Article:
100    The Court points out that, according to the case-law, in order to satisfy the requirement of reputation, a mark must be known to a significant part of the public concerned by the goods or services covered by that trade mark. In examining that condition, it is necessary to take into consideration all the relevant facts of the case, in particular the market share held by the earlier mark, the intensity, geographical extent and duration of its use, and the size of the investment made by the undertaking in promoting it. There is, however, no requirement for that mark to be known by a given percentage of the relevant public or for its reputation to cover all the territory concerned, so long as that reputation exists in a substantial part of that territory (see, to that effect, judgment in Emidio Tucci, cited in paragraph 47 above, EU:T:2012:500, paragraph 58 and the case-law cited).

101    In the present case, it is apparent from the evidence provided by the applicant before OHIM that its goods do indeed have a significant, long-term presence, at least in some of the Member States of the European Union, in which the earlier mark is protected. The Board of Appeal, moreover, expressly confirmed that fact in the contested decision, but stated that those goods were generally not, or rarely ever, marketed with the earlier mark on its own, but that they were designated by a composite mark which includes, inter alia, the figurative sign of which the earlier mark consists.

102    As is apparent from paragraph 35 of the contested decision, the Board of Appeal attached particular importance to the fact that, ‘in the used combination of the winged hourglass device and the word “longines”, the latter is the visually dominant element’. It also stated, in the same paragraph of the contested decision, that the finding might have been different if, for instance, the earlier mark ‘had consistently been represented in a different manner, as a combination of a large figure and a small verbal element, or if the appellant had provided any proof that the consumers were indeed accustomed to focusing on the winged hourglass device rather than on the “longines” component’. According to the Board of Appeal, the latter considerations had, however, to be set aside in view of the facts of the present case.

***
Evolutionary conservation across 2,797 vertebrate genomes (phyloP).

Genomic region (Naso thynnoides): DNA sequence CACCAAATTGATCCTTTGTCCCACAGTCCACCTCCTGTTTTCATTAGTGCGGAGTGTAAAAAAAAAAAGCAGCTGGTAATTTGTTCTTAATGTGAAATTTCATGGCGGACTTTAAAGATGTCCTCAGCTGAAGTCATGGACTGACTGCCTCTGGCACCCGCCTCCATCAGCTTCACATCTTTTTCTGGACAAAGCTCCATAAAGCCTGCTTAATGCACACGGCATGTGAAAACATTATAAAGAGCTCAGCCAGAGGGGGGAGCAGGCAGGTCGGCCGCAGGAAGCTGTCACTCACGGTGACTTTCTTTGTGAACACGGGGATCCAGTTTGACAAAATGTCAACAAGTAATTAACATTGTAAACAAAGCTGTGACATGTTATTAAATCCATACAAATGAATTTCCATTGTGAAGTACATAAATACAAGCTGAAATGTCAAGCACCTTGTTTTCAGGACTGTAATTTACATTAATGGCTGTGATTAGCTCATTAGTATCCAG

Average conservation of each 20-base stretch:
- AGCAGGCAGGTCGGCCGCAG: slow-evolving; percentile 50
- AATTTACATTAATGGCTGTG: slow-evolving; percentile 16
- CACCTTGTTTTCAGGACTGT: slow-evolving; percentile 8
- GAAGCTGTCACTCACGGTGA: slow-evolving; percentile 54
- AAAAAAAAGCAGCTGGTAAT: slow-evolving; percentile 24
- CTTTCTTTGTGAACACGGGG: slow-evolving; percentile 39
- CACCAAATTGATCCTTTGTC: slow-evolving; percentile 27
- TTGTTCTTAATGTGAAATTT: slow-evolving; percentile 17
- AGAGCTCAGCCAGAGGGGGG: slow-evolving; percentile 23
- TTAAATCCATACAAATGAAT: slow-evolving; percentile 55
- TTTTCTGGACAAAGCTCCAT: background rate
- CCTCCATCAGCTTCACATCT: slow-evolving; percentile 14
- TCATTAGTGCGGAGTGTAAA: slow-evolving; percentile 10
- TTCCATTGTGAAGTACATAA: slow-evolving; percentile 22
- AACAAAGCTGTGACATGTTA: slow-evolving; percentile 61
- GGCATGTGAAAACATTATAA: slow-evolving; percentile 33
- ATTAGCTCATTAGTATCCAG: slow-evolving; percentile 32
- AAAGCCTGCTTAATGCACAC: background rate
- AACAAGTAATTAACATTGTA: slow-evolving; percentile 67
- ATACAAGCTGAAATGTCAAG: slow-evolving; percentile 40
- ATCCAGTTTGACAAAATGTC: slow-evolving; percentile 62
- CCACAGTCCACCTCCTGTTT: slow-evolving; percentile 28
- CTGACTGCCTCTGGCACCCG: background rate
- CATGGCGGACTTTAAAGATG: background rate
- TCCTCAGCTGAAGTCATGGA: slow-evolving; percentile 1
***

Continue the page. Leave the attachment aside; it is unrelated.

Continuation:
103    In that regard, first of all, the Court holds that, in view of the items of evidence submitted by the applicant, the Board of Appeal rightly stated, that it was not apparent from that evidence that consumers were accustomed to focusing on the ‘winged hourglass’ element in the composite mark used. By way of example, it must be pointed out that that evidence does not contain any opinion polls of the relevant public relating, inter alia, to its perception of the composite mark used or the question of which elements were memorised or, at the very least, recognised by that public, when faced with various marks in the course of its shopping, as referring to the applicant’s goods. In particular, the applicant has not, in addition, submitted opinion polls in which target persons who were shown only the figurative sign representing a ‘winged hourglass’ had to state whether they knew that sign and, if so, what they associated it with.

104    Next, contrary to the applicant’s claims, the Court holds that the evidence which the applicant put forward before OHIM regarding the use of the earlier mark consisting of a ‘winged hourglass’ is not sufficient for it to be held that it has been proved to have a reputation.